There are many reasons to admire Paul A. Volcker, the former Federal Reserve chair who died Sunday.

He was notoriously frugal; throughout his time as chair, when he flew the shuttle each week between New York and Washington, he folded his gigantic 6-foot-7-inch frame into a tiny coach seat, once joking to an incredulous senator sitting in first class that he was on the hunt for something cheaper.

The impetus for this frugality was yet another testament to his character: Accepting the chairmanship required a huge pay cut. His wife, who stayed behind in New York because of health complications, had to take in a boarder to make ends meet, according to a biography by economist William L. Silber.

And of course, as Fed chair, Volcker reined in runaway inflation, which at its peak reached double-digits and which previous Fed chairs had suggested there was no way to tame.

But perhaps the strongest reason to mourn the loss of Volcker is this: Unlike so many other public officials, he was unusually — perhaps uniquely — willing to be unpopular.

Volcker did things that made him unpopular with presidents, with Congress and with the general public. He elicited their enmity not because he was a provocateur or masochist. He undertook unpopular actions because he believed they were the right things to do, and he cared more about the long-run health of the country than he did about his own career.

Volcker learned early in life the necessity of bucking political pressure when good governance demanded it. His father, the longtime town manager of Teaneck, N.J., helped bring the town’s debt to heel, and under his stewardship the town’s population doubled. At one point, the elder Volcker went to court — and won — over his efforts to professionalize the police force by hiring a new chief from out of town.

On the wall behind the town manager’s desk was a framed quotation from George Washington, one that might as well be the epitaph for the younger Volcker’s career: “Do not suffer your good nature . . . to say ‘yes’ when you ought to say ‘no.’ Remember that it is a public not a private cause that is to be injured or benefited by your choice.”

Even as a student, Volcker applied that philosophy to what would become his life’s work. He wrote his senior thesis at Princeton on the history and theory of central banking, which concluded with a “strong plea to recognize price stability as the central bank’s core objective and to make it independent of partisan politics,” as he recounted in his 2018 autobiography.

He then had a long career in the public and private sectors from which he witnessed the consequences of ignoring his undergraduate plea. Volcker’s predecessors at the Federal Reserve were subject to strong-arming by Presidents Lyndon B. Johnson and Richard M. Nixon, who each demanded low interest rates to help their approval ratings. The Fed’s accession to such pressure undoubtedly contributed to spiraling inflation.

When President Jimmy Carter eventually tapped Volcker for the chairmanship, in 1979, Volcker made clear his intention to tighten policy. And tighten he did. Realizing that raising short-term interest rates in small increments wasn’t changing inflation expectations, he persuaded his colleagues to take more drastic actions. These included sharp rate hikes that succeeded in choking off inflation but also drove the economy into a painful recession.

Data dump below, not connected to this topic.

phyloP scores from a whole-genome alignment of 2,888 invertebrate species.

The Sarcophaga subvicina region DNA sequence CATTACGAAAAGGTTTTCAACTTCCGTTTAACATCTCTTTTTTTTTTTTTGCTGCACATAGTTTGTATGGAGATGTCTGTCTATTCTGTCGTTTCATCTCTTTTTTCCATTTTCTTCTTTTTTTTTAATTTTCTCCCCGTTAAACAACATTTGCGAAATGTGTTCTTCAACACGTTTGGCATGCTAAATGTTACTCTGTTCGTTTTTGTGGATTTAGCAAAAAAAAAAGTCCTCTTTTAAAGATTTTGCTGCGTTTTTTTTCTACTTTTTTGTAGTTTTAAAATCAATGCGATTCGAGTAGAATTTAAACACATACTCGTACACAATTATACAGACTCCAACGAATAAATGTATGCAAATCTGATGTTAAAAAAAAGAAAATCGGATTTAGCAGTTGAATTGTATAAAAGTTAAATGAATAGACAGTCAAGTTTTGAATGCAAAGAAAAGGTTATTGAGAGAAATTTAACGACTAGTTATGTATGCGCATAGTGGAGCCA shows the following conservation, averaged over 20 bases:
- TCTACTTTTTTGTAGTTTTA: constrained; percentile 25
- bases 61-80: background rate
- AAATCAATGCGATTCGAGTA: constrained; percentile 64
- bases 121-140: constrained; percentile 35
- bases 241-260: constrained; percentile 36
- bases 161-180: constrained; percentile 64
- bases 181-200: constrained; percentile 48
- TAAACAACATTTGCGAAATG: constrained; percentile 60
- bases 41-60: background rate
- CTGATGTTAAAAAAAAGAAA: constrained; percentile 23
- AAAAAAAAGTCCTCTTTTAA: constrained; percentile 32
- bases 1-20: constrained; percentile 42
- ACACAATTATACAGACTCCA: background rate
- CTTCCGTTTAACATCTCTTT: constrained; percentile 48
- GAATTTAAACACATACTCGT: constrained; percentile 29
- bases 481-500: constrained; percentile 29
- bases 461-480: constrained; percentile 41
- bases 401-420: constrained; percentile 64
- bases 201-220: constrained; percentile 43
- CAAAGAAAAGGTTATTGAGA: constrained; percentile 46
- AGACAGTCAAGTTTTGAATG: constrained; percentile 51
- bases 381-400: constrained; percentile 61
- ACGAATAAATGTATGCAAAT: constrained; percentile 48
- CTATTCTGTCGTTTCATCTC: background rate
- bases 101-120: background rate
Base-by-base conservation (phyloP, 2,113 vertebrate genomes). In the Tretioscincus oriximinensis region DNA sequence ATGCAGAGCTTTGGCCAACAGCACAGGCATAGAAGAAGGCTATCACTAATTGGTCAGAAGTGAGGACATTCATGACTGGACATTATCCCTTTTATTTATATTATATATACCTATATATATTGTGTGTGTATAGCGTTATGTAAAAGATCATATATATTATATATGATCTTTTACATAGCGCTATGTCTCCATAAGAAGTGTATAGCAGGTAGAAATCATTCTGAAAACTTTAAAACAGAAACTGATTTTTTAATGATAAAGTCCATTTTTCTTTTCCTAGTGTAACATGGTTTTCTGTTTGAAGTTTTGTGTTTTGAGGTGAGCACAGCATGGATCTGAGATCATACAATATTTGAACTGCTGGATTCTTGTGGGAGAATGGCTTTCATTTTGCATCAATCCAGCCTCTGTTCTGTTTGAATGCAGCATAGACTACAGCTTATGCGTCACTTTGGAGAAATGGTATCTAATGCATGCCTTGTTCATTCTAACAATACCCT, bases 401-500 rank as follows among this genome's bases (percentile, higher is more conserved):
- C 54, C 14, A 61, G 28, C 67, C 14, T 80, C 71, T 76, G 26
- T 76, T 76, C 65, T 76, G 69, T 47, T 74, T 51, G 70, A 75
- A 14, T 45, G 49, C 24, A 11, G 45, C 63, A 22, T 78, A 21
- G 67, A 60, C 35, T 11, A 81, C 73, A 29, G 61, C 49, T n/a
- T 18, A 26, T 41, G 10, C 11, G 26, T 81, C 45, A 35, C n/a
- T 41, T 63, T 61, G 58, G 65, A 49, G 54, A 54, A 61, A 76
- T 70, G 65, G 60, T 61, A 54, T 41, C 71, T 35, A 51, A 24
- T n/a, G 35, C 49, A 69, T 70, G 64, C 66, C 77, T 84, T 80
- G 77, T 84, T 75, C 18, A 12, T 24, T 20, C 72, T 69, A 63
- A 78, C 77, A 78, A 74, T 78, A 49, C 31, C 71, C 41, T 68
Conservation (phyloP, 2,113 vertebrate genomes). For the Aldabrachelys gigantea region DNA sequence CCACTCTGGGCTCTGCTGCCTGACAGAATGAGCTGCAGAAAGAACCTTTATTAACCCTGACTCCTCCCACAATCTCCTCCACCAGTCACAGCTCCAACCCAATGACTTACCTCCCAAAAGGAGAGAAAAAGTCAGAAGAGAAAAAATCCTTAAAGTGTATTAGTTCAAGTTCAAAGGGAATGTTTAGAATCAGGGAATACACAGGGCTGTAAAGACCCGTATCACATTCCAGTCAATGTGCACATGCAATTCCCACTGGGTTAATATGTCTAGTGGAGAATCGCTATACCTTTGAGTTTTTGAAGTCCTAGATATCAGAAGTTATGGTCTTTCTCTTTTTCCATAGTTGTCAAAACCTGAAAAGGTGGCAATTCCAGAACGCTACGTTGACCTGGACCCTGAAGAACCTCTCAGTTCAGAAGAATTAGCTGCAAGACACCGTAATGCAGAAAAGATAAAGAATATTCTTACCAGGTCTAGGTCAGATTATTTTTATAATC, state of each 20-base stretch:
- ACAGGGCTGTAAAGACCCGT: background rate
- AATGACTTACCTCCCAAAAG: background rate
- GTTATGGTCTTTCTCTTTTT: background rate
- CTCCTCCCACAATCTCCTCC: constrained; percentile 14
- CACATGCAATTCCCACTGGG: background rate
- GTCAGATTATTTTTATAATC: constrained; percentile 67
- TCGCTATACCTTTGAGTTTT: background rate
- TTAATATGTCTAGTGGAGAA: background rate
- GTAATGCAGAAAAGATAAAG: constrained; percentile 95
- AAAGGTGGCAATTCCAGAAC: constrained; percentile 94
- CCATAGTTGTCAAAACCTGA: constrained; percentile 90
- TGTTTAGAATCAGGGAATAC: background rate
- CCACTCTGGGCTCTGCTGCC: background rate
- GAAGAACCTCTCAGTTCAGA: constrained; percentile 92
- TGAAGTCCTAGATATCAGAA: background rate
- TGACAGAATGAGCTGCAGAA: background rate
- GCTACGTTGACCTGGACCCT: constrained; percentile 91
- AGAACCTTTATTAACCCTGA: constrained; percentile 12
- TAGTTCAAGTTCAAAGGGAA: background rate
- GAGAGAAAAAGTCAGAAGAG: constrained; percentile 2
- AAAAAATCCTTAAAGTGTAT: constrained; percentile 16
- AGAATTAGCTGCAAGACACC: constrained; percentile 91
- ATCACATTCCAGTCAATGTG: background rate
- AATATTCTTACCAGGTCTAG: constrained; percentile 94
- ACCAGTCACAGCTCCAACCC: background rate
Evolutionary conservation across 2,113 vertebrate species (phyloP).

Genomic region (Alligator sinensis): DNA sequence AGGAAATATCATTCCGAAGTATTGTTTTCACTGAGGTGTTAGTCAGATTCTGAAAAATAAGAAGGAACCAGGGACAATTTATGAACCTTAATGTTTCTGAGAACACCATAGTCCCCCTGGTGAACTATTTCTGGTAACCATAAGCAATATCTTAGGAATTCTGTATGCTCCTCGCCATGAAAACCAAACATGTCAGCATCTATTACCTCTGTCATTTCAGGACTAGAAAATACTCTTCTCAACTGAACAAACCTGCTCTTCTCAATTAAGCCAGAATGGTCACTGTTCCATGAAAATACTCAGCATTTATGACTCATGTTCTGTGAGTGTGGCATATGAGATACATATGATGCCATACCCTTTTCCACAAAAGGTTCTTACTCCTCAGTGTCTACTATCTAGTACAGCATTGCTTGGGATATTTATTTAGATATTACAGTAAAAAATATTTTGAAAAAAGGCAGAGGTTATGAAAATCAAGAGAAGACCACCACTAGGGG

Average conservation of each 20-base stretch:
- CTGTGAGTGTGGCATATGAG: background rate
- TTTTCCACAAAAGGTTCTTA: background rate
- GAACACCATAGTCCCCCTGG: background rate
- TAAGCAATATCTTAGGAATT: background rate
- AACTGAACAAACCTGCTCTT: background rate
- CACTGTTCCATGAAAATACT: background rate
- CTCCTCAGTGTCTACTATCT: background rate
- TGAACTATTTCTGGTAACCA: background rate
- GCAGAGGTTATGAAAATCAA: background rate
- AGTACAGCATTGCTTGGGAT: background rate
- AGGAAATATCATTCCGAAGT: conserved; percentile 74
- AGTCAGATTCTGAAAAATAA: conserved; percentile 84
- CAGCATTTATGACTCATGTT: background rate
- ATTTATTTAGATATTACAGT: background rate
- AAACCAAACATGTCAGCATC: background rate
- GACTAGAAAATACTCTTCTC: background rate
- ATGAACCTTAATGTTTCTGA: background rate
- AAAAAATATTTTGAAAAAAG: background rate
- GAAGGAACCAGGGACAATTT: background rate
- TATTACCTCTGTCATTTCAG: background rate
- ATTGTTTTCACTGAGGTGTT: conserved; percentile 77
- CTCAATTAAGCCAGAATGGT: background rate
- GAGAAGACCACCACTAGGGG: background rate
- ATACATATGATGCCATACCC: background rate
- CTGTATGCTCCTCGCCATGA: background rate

The blowback was immediate. Angry home builders mailed him sawed-off two-by-fours. Lawmakers threatened impeachment. Volcker needed a security detail. Carter’s successor, President Ronald Reagan, was initially supportive of the (successful) anti-inflation crusade, but he too tried to pressure Volcker into looser policy to help with Reagan’s 1984 reelection campaign, according to Volcker’s autobiography.

Volcker resisted bullying by presidents and lawmakers because he cared about taming inflation, yes. But he saw price stability as part of a broader mission: restoring the credibility of government institutions.

“He was obsessed with trust in government,” Silber, his biographer, told me.

In his autobiography, Volcker repeatedly frets about the quality of public administration, the growing disdain reserved for civil service jobs and how those two forces interact. And late in life, he established a nonprofit devoted to addressing these concerns; it commissions research about “good government,” which Volcker argued (contra Reagan) should not be an oxymoron.

But the more lasting impact of his life’s work lies in his own demonstrations of moral and political courage. Ultimately — and perhaps paradoxically — it was his indifference to his reputation back then that enhances it now; his willingness to do unpopular things then has made him a popular figure today. Indeed, his multi-decade-long transformation from public enemy number one to economic hero likely would have surprised those who pilloried him some 40 years ago.

Public officials now contemplating their own legacies may wish to take note.

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